Water Tupelo Tree- Nyssa sylvatica Live Stakes
The base of the Water Tupelo Tree flares out and the trunk tapers up till it reaches the crown. The bark is dark brown or dark grey and has small fissures to create a diamond pattern. The reddish-brown stout twigs branch up from the trunk in twisting interesting patterns. The leaves of the tree are a dark green that changes to yellow, red, or orange in the fall. The leaves are broad, measuring up to 8 inches across, and taper to a point. The flowers are small and green clusters that start in early spring and last throughout summer. The fruit of the tree forms in late September as an inch long purple ball. The tree grows up to 80 feet tall at a rate of 12 to 24 inches per year.
The Water Tupelo Tree makes a good ornamental addition to your landscapes. It is a good shade tree if given enough room to spread out. The tree reestablishes itself well and is a good choice for erosion control in burned or abandoned fields. Bears Foxes, Ducks, and a variety of songbirds eat the fruit of the tree. It also provides nesting material for songbirds. Deers and beavers eat the young branches of the tree. The light sturdy wood of the tree is good for woodcarving, and other timber needs.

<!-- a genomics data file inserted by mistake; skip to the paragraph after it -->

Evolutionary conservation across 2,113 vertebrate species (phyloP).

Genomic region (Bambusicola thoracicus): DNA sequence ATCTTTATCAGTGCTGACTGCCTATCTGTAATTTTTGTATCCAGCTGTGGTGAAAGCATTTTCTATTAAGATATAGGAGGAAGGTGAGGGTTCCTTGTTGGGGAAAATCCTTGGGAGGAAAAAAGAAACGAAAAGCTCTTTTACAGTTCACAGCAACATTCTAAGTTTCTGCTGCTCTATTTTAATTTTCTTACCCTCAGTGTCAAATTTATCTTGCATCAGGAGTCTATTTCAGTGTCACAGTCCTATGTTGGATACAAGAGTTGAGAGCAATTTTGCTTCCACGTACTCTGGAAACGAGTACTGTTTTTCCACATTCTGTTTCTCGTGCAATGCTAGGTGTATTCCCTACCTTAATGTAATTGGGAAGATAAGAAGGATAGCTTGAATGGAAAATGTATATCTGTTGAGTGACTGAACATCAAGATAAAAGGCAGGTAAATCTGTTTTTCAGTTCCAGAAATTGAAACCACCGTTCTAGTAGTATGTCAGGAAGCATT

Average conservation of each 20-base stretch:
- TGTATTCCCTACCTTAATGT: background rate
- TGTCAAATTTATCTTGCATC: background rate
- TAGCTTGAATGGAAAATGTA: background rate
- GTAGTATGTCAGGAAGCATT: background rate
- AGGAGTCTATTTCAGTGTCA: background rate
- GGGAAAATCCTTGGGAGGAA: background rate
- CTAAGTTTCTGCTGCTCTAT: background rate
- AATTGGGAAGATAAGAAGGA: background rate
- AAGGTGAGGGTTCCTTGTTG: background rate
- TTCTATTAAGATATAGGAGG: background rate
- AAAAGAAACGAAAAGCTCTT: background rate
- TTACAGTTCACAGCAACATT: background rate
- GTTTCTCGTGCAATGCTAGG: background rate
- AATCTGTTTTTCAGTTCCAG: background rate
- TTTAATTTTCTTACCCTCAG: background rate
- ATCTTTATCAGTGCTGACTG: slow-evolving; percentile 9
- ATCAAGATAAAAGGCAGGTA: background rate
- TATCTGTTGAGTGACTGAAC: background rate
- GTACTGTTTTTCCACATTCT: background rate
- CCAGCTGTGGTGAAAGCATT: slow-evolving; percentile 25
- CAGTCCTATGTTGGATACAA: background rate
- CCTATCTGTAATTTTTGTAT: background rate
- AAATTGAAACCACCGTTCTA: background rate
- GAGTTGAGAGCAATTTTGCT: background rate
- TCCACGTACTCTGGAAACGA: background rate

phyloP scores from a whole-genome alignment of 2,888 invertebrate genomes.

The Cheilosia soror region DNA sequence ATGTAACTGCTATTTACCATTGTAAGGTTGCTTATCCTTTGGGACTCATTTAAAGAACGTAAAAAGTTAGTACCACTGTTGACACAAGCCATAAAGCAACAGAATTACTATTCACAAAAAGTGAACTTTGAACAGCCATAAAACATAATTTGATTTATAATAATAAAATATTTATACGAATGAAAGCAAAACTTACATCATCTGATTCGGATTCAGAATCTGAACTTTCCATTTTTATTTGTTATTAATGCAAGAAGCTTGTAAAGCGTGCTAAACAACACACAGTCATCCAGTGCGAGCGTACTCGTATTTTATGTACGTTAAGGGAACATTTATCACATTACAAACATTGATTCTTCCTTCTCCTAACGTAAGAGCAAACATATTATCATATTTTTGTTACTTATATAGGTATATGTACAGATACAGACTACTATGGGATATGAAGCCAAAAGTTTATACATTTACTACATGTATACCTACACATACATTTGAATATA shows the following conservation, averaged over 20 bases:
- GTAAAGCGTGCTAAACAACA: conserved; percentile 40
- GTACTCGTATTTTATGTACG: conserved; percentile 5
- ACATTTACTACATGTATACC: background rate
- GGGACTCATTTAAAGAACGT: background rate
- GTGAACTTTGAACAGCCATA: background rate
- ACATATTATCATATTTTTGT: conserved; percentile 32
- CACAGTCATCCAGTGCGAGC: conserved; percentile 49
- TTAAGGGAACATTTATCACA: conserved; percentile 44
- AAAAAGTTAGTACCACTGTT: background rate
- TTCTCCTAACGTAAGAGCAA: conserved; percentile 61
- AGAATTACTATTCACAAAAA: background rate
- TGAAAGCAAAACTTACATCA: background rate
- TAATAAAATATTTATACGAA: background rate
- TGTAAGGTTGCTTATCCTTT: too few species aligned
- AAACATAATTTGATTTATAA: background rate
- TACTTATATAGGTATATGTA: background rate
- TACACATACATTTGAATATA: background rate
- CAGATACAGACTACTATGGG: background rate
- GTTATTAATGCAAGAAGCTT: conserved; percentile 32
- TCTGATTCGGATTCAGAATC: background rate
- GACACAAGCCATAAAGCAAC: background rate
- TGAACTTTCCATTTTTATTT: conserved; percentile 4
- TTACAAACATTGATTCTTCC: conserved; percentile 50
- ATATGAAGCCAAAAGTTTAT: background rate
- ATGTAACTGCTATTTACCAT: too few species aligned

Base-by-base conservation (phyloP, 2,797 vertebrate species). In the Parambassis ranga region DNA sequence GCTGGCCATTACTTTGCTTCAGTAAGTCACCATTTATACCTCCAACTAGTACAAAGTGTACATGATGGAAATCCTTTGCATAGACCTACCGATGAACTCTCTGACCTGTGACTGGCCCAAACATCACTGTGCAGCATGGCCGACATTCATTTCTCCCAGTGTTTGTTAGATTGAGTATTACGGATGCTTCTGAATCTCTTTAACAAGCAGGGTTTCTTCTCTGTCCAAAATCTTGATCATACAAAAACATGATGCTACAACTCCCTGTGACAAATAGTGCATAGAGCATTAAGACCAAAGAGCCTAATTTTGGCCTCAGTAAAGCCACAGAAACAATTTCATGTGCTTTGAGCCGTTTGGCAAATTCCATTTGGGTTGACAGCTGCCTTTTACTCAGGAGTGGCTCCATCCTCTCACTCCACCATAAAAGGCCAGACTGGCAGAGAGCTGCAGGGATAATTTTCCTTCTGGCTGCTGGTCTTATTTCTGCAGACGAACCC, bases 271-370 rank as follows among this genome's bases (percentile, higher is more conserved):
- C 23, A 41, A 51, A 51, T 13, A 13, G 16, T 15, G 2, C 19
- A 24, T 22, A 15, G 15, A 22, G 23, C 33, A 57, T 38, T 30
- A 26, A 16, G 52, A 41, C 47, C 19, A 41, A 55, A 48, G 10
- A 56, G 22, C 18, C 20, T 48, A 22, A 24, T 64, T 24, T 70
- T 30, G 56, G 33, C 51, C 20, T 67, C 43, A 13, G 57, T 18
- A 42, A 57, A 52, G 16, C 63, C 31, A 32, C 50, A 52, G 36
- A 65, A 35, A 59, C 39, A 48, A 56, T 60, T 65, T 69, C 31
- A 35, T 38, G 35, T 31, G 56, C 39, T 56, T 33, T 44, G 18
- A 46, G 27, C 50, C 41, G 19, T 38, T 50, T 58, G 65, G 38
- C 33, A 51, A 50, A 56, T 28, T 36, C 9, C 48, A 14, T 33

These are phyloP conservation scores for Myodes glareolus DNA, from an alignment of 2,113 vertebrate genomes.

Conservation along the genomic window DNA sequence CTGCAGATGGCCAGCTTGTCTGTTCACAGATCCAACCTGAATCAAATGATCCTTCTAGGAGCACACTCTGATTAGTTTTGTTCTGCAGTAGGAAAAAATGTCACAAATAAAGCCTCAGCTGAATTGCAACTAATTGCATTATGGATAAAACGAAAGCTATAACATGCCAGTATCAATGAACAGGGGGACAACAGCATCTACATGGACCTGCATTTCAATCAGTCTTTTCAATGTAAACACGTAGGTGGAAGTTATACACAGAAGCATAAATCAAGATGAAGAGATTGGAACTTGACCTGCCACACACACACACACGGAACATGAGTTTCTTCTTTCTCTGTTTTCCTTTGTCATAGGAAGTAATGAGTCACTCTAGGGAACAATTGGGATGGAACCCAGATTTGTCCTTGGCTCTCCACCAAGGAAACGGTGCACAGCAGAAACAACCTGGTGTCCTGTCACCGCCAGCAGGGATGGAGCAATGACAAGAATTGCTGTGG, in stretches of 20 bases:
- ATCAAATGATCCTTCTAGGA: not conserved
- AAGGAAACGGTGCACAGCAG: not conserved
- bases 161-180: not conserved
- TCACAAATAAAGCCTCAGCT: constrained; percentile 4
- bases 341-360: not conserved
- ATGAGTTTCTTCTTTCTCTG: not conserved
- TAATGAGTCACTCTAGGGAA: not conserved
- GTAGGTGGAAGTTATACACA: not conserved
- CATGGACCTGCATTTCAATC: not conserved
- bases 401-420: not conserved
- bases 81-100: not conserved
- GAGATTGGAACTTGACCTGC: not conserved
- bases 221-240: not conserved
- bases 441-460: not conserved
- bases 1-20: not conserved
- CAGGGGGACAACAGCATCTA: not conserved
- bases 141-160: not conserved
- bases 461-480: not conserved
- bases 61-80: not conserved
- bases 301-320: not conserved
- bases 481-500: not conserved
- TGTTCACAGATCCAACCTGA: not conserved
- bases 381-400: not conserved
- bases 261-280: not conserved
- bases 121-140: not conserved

The Water Tupelo tree grows in hardiness zones 6 to 8. It prefers acidic well-drained soil. Naturally found around swamps and wetlands in the southern United States, it can grow in standing water, but can also withstand small drought. The tree can grow in full or partial shade. It is a hardy species and does not require much upkeep. It only requires you to prune away any dead or damaged branches. The tree does not have any major parasite or diseases issues.